Inserting tasks in Microsoft Project is fairly easy, have you ever wanted to quickly insert a new task within an existing task list in your project plan? Here are five different ways to insert a new task.
Typing at the top row of a blank project schedule and pressing Enter automatically adds a new task, another way is clicking on a blank row and typing. However, in an established environment, inserting a new task is the easier way to make changes to your list.
The first and most common option is to right click on any selected task. The menu option gives the user the choice to Insert Task, which would insert a new row immediately above the selected task.
(…As shown below…)
Another Option is to click on the new task button, underneath the Task Tab and the insert section.
This inserts a new task above any selected task.
The third option would be to insert new tasks by using a quick access tool. The Quick access toolbar is located on the top left corner of the MS Project application making it easily accessible.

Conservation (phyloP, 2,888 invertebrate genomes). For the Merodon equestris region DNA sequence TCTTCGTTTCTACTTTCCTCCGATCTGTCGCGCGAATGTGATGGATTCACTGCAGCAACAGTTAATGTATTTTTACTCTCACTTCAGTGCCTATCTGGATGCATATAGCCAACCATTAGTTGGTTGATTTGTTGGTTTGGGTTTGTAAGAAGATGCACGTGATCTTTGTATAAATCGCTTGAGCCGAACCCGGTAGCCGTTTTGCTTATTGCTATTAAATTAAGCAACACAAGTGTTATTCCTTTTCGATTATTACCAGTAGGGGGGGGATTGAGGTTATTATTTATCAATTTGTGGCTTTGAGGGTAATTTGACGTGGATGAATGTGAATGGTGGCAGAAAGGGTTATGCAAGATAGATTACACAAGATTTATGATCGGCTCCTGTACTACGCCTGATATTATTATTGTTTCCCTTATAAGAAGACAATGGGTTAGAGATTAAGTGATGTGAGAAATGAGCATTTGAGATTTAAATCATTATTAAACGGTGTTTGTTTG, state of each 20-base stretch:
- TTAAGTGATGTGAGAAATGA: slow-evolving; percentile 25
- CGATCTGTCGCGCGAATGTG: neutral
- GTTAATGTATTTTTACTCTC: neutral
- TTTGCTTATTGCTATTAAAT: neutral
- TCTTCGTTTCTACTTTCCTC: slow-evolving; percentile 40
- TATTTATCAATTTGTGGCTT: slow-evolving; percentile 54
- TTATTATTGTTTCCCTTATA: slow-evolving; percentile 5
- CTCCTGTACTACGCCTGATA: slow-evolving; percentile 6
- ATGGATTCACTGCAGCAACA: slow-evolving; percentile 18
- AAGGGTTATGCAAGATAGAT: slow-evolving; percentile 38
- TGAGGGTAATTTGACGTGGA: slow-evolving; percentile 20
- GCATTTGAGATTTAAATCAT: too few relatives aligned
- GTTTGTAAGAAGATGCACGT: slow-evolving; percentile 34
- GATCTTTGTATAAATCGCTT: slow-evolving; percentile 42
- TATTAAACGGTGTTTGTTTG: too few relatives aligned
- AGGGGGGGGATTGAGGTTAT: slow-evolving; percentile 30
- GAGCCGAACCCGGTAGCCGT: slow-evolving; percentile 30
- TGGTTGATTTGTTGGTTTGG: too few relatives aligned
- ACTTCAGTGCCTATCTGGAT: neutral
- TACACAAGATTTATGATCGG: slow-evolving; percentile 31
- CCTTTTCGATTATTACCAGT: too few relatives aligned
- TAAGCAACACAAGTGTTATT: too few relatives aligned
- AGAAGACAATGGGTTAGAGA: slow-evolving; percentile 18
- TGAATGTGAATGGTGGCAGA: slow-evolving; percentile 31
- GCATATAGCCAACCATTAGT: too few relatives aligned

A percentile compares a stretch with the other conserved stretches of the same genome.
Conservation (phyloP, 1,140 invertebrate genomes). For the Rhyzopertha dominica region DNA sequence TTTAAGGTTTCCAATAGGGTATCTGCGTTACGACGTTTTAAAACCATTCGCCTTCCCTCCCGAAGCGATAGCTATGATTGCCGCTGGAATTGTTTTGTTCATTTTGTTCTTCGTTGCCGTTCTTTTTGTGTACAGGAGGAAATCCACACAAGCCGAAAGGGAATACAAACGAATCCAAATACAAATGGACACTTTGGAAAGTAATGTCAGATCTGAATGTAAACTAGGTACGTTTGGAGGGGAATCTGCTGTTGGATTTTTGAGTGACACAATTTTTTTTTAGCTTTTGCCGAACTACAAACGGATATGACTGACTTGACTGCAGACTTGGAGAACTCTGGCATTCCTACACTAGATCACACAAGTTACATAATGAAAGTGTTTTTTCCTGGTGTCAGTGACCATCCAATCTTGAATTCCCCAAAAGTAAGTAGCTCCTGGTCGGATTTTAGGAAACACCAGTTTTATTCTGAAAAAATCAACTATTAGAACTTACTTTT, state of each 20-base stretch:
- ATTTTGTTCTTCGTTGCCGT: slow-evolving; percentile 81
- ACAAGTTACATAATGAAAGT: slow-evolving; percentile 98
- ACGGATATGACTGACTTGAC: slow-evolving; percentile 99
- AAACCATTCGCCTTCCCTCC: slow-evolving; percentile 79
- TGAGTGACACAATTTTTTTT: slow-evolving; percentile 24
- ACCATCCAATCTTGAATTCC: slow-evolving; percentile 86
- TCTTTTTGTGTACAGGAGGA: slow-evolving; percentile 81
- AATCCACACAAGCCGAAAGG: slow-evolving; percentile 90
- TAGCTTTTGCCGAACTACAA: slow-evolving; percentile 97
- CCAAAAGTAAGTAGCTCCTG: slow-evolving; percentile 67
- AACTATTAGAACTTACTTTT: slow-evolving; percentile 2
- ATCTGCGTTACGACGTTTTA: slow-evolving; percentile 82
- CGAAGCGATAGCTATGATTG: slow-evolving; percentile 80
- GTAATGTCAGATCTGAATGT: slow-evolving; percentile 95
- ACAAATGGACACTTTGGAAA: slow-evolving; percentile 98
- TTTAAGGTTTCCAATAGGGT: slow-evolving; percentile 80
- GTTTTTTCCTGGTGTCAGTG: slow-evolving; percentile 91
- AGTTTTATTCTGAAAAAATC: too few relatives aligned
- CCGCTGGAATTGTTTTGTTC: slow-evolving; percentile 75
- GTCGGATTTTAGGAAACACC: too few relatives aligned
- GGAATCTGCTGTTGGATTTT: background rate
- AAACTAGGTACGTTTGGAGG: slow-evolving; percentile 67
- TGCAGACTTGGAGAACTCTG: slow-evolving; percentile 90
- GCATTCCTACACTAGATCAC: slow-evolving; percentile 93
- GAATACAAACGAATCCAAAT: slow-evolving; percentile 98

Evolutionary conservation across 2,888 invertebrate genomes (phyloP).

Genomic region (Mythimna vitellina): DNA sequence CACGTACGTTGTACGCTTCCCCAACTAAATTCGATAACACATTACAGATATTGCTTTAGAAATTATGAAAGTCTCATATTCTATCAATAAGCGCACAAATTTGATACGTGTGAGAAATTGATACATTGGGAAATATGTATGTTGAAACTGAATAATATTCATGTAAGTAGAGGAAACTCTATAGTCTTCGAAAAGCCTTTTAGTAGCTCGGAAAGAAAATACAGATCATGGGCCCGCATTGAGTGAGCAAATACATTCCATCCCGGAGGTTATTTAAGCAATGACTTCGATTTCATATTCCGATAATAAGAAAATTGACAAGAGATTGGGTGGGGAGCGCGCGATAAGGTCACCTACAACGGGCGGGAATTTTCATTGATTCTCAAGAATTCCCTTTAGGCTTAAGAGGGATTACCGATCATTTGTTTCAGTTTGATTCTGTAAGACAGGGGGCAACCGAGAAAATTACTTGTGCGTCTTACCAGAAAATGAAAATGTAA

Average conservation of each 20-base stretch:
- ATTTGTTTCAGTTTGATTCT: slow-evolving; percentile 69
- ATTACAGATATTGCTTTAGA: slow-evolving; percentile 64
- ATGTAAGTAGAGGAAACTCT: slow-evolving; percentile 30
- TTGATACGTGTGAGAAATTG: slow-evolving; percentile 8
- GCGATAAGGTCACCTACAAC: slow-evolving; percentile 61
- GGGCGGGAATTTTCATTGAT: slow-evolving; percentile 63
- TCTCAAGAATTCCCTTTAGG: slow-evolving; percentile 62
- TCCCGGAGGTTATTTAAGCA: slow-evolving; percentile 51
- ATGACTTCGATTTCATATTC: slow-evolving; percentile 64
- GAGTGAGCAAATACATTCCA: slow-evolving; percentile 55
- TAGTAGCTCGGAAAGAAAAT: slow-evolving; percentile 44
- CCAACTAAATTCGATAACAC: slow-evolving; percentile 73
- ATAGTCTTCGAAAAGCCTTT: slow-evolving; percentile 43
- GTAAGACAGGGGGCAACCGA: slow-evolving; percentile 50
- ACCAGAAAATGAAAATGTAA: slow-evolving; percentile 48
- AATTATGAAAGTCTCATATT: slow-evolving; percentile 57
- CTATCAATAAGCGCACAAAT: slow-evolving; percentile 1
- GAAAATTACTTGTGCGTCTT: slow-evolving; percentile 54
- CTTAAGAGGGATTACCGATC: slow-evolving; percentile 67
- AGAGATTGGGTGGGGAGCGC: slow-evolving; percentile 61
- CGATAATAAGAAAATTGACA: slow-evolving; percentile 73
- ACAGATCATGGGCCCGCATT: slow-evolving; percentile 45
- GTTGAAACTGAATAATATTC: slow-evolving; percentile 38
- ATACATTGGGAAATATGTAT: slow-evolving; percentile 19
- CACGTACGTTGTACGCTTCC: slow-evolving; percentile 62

Adding a quick access tool bar can be done in the Options pane, under the Quick Access Toolbar button; by selecting the Insert task command and adding it to your list.
Another method of adding multiple tasks at one time would be to use the Task Form to add several tasks, as well as resource assignments and task dependencies.
- To achieve this, be sure you are viewing the Gantt chart.
- Click on the View tab and then select the Details check box from the split view section and from the drop down list, select the Task Form to view it on the bottom of your screen.
This works best at the end of the task list (as pictured above).
In the Task Form, Type in the new task’s name, duration and also select Resource, units, predecessor and the type of dependency.
After the form has been filled, Click OK to save and then click Next to move to the next row in the Gantt chart.
And lastly, I learned recently that the insert key on your keyboard also adds a new blank row to your schedule. The difference with using this key is that it will only recognize the inserted row as a task if it has data values entered as opposed to the designated Insert Task function.
Well, that’s it!
Be sure to try out these methods and also feel free to note and comment on any other methods you may come across.
‘Till the next time with more basics… I’ll leave you with this quote.
“Tell me and I forget. Teach me and I remember. Involve me and I learn.” – Benjamin Franklin